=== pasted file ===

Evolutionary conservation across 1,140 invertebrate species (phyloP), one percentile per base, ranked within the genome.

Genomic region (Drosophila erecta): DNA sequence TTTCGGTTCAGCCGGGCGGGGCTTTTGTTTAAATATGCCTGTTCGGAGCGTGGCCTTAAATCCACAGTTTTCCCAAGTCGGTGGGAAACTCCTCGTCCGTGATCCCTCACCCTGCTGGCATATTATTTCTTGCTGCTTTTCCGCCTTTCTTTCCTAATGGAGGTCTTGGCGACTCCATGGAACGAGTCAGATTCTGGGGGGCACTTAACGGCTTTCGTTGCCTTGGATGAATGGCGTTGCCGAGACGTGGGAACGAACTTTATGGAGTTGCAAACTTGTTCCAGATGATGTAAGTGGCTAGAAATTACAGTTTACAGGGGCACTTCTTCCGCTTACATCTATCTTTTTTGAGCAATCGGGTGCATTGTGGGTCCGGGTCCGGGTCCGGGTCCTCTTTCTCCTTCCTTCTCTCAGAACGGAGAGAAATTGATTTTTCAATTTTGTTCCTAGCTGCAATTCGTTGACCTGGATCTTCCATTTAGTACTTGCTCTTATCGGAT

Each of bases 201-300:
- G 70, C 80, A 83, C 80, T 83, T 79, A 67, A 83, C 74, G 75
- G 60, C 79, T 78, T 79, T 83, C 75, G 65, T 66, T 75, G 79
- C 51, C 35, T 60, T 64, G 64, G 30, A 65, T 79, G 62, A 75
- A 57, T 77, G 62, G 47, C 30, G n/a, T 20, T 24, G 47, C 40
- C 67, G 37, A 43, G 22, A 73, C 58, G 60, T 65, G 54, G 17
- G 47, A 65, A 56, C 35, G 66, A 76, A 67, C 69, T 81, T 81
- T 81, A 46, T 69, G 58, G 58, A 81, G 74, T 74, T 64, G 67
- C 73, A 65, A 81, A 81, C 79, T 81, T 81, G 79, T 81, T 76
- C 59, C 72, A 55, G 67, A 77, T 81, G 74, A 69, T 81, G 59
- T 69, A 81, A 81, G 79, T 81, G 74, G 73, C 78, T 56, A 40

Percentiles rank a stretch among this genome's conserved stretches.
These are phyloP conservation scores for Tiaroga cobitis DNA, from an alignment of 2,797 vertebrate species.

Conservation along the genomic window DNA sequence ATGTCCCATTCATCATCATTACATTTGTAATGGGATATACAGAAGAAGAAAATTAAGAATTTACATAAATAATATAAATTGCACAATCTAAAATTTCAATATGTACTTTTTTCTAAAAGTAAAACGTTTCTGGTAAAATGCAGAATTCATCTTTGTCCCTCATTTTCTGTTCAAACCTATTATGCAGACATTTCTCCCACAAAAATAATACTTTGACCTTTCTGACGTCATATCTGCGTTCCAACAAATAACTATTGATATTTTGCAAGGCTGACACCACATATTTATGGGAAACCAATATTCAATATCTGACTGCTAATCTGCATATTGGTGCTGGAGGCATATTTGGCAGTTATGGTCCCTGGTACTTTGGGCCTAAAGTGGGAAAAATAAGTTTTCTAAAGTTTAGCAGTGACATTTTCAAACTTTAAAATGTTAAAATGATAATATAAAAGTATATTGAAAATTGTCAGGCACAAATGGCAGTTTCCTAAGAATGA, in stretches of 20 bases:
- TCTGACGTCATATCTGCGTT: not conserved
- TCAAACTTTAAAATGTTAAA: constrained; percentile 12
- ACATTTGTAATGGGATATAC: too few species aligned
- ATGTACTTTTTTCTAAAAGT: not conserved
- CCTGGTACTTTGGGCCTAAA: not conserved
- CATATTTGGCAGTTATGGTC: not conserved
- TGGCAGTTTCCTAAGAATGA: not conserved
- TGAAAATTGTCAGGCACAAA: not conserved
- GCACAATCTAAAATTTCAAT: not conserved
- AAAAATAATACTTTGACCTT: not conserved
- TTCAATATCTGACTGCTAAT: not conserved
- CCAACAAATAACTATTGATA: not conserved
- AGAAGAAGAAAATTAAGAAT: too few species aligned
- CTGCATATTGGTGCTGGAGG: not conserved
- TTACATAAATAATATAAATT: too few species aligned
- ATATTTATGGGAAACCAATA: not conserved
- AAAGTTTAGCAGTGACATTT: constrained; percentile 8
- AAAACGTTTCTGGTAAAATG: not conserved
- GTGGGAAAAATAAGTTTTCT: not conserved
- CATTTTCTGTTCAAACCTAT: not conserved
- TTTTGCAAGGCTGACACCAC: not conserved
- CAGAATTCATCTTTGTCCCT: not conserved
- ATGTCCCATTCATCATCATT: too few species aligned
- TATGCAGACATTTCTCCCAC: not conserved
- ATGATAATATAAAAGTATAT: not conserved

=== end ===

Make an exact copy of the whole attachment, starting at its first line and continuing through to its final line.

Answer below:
Evolutionary conservation across 1,140 invertebrate species (phyloP), one percentile per base, ranked within the genome.

Genomic region (Drosophila erecta): DNA sequence TTTCGGTTCAGCCGGGCGGGGCTTTTGTTTAAATATGCCTGTTCGGAGCGTGGCCTTAAATCCACAGTTTTCCCAAGTCGGTGGGAAACTCCTCGTCCGTGATCCCTCACCCTGCTGGCATATTATTTCTTGCTGCTTTTCCGCCTTTCTTTCCTAATGGAGGTCTTGGCGACTCCATGGAACGAGTCAGATTCTGGGGGGCACTTAACGGCTTTCGTTGCCTTGGATGAATGGCGTTGCCGAGACGTGGGAACGAACTTTATGGAGTTGCAAACTTGTTCCAGATGATGTAAGTGGCTAGAAATTACAGTTTACAGGGGCACTTCTTCCGCTTACATCTATCTTTTTTGAGCAATCGGGTGCATTGTGGGTCCGGGTCCGGGTCCGGGTCCTCTTTCTCCTTCCTTCTCTCAGAACGGAGAGAAATTGATTTTTCAATTTTGTTCCTAGCTGCAATTCGTTGACCTGGATCTTCCATTTAGTACTTGCTCTTATCGGAT

Each of bases 201-300:
- G 70, C 80, A 83, C 80, T 83, T 79, A 67, A 83, C 74, G 75
- G 60, C 79, T 78, T 79, T 83, C 75, G 65, T 66, T 75, G 79
- C 51, C 35, T 60, T 64, G 64, G 30, A 65, T 79, G 62, A 75
- A 57, T 77, G 62, G 47, C 30, G n/a, T 20, T 24, G 47, C 40
- C 67, G 37, A 43, G 22, A 73, C 58, G 60, T 65, G 54, G 17
- G 47, A 65, A 56, C 35, G 66, A 76, A 67, C 69, T 81, T 81
- T 81, A 46, T 69, G 58, G 58, A 81, G 74, T 74, T 64, G 67
- C 73, A 65, A 81, A 81, C 79, T 81, T 81, G 79, T 81, T 76
- C 59, C 72, A 55, G 67, A 77, T 81, G 74, A 69, T 81, G 59
- T 69, A 81, A 81, G 79, T 81, G 74, G 73, C 78, T 56, A 40

Percentiles rank a stretch among this genome's conserved stretches.
These are phyloP conservation scores for Tiaroga cobitis DNA, from an alignment of 2,797 vertebrate species.

Conservation along the genomic window DNA sequence ATGTCCCATTCATCATCATTACATTTGTAATGGGATATACAGAAGAAGAAAATTAAGAATTTACATAAATAATATAAATTGCACAATCTAAAATTTCAATATGTACTTTTTTCTAAAAGTAAAACGTTTCTGGTAAAATGCAGAATTCATCTTTGTCCCTCATTTTCTGTTCAAACCTATTATGCAGACATTTCTCCCACAAAAATAATACTTTGACCTTTCTGACGTCATATCTGCGTTCCAACAAATAACTATTGATATTTTGCAAGGCTGACACCACATATTTATGGGAAACCAATATTCAATATCTGACTGCTAATCTGCATATTGGTGCTGGAGGCATATTTGGCAGTTATGGTCCCTGGTACTTTGGGCCTAAAGTGGGAAAAATAAGTTTTCTAAAGTTTAGCAGTGACATTTTCAAACTTTAAAATGTTAAAATGATAATATAAAAGTATATTGAAAATTGTCAGGCACAAATGGCAGTTTCCTAAGAATGA, in stretches of 20 bases:
- TCTGACGTCATATCTGCGTT: not conserved
- TCAAACTTTAAAATGTTAAA: constrained; percentile 12
- ACATTTGTAATGGGATATAC: too few species aligned
- ATGTACTTTTTTCTAAAAGT: not conserved
- CCTGGTACTTTGGGCCTAAA: not conserved
- CATATTTGGCAGTTATGGTC: not conserved
- TGGCAGTTTCCTAAGAATGA: not conserved
- TGAAAATTGTCAGGCACAAA: not conserved
- GCACAATCTAAAATTTCAAT: not conserved
- AAAAATAATACTTTGACCTT: not conserved
- TTCAATATCTGACTGCTAAT: not conserved
- CCAACAAATAACTATTGATA: not conserved
- AGAAGAAGAAAATTAAGAAT: too few species aligned
- CTGCATATTGGTGCTGGAGG: not conserved
- TTACATAAATAATATAAATT: too few species aligned
- ATATTTATGGGAAACCAATA: not conserved
- AAAGTTTAGCAGTGACATTT: constrained; percentile 8
- AAAACGTTTCTGGTAAAATG: not conserved
- GTGGGAAAAATAAGTTTTCT: not conserved
- CATTTTCTGTTCAAACCTAT: not conserved
- TTTTGCAAGGCTGACACCAC: not conserved
- CAGAATTCATCTTTGTCCCT: not conserved
- ATGTCCCATTCATCATCATT: too few species aligned
- TATGCAGACATTTCTCCCAC: not conserved
- ATGATAATATAAAAGTATAT: not conserved